Robotic Radical Cystectomy and Urinary Diversion

Building on the clinical experience with da Vinci-assisted laparoscopic radical prostatectomy, the use of robotics has expanded to include extended pelvic lymph node dissections and radical cystectomy with urinary diversion. The current indications for robotic cystectomy are the same as those reported for laparoscopic radical cystectomy. Patients with large bulky tumors and obvious extravesical disease are not ideal candidates. Robotic cystectomy has now been reported in both men and women with or without a concurrent nerve-sparing technique using either an ileal conduit or an ileal neobladder urinary diversion (20-23).

Although minor variations have been reported among institutions, the technique of robotic cystectomy closely follows the operative steps of conventional laparoscopic radical cystectomy. After the patient is placed in dorsal lithotomy position and then steep Trendelenburg, five or six transabdominal ports are placed in similar fashion as for robotic prostatectomy. All steps of extended bilateral lymph node dissection and radical cystectomy can be performed solely with the da Vinci robotic system. The urinary diversion can then be performed entirely in an open fashion via the specimen extraction incision, entirely intracorporeally using only the da Vinci robot, or in combination with open and minimally invasive techniques (20-23).

Beecken et al. reported the first case of da Vinci-assisted laparoscopic cystectomy with intracorporeal formation of the ileal neobladder (20). The procedure was performed with an overall operative time of 510 minutes and an estimated blood loss was <200 cc. The da Vinci robot facilitated intracorporeal suturing for the urethral anastomosis, construction of the neobladder, and the ureteroileal anastomosis (20). Bowel continuity was reestablished after a minilaparotomy was performed for specimen removal. Yohannes et al. reported some of the first cases of laparoscopy-assisted robotic cystoprostatectomy with ileal conduit urinary diversion for organ-confined urothelial carcinoma (21). The da Vinci robot was employed to perform bilateral lymph node dissection, cystoprostatectomy, and ileoureteral anastomosis. Total operative times were 600 and 720 minutes with blood loss of 435 and 1800 mL, respectively (21).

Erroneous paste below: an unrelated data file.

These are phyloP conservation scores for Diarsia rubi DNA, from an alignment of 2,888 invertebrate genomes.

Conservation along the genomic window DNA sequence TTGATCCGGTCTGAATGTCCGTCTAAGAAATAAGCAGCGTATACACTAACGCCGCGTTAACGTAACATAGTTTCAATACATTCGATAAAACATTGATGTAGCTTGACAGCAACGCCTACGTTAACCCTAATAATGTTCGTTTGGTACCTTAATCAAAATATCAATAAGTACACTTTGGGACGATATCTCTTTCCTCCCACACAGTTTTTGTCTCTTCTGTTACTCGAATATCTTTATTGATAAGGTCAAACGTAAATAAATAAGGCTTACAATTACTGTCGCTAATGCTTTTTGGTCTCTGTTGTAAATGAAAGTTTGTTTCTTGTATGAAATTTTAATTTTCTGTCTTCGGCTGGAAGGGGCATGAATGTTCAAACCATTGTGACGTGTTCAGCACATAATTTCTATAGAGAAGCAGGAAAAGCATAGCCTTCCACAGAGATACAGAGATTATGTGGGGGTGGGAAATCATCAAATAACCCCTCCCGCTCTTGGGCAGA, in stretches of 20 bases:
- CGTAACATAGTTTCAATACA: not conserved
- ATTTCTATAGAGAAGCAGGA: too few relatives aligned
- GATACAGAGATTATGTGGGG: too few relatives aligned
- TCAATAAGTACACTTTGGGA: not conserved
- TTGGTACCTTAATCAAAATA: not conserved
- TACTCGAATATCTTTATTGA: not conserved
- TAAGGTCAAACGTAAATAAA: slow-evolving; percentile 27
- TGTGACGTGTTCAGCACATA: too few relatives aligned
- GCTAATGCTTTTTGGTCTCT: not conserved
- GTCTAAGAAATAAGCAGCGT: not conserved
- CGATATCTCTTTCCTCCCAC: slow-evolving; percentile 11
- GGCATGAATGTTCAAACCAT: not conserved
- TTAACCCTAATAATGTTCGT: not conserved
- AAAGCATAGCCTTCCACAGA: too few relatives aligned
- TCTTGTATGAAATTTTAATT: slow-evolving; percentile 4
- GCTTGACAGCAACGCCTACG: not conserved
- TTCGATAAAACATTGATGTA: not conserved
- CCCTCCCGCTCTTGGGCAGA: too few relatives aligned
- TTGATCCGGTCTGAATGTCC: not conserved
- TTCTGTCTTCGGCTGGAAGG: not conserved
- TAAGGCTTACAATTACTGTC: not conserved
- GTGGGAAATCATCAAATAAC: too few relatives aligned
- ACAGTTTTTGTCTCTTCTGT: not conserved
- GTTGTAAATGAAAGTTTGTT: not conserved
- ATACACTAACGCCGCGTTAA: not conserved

With a larger clinical experience, operative times and estimated blood loss have improved. Menon et al. reported a series of 14 nerve-sparing robot-assisted radical cystoprostatectomies with urinary diversion (22). The da Vinci system was utilized to perform all aspects of the surgery except for the urinary diversion, which was performed extracorporeally. For those undergoing an orthotopic neobladder, the da Vinci was also utilized to perform the urethroneovesical anastomosis. Mean operative time for the nerve-sparing cystoprostatectomy was 140 minutes and average blood loss for the entire procedure less than 150 mL. One complication of unexplained blood loss requiring exploration was reported (22). Results are currently not available in regard to postoperative continence and erectile function.

Robot-assisted female cystectomy with preservation of the uterus and vagina has been recently reported (23). Menon et al. published their series of three patients, for which the da Vinci robot was utilized to perform the cystectomy and urethroneovesical anastomosis. Posterior mobilization of the bladder via the cul-de-sac of Douglas facilitated preservation of the uterus and vagina. Urinary reconstruction was performed extracorporeally through a small midline incision. Average operating time for the cystectomy was 160 minutes with mean blood loss of less than 100 mL (23). It is known that the pneumoperitoneum created during laparoscopic and robotic procedures helps to reduce vascular bleeding. The group reasoned that the superior hemostasis afforded by the robotic system allowed them to avoid the significant vaginal bleeding that often accompanies reproductive sparing female cystectomies (23).

Although the procedure has yet to demonstrate a decrease in length of hospital-ization or length of overall procedure time, robot-assisted cystectomy appears to have a favorable clinical future. Those that perform this procedure have sited it to be technically much simpler than laparoscopic cystectomy or even robot-assisted radical prostatectomy. Additionally, the benefits of limited patient morbidity, cosmesis, and superb hemostasis as well as visualization provided by the robotic system cannot be ignored. We anticipate robot-assisted cystectomy to become more widely performed now that a standard technique has been described and demonstrated to be safe and effective.

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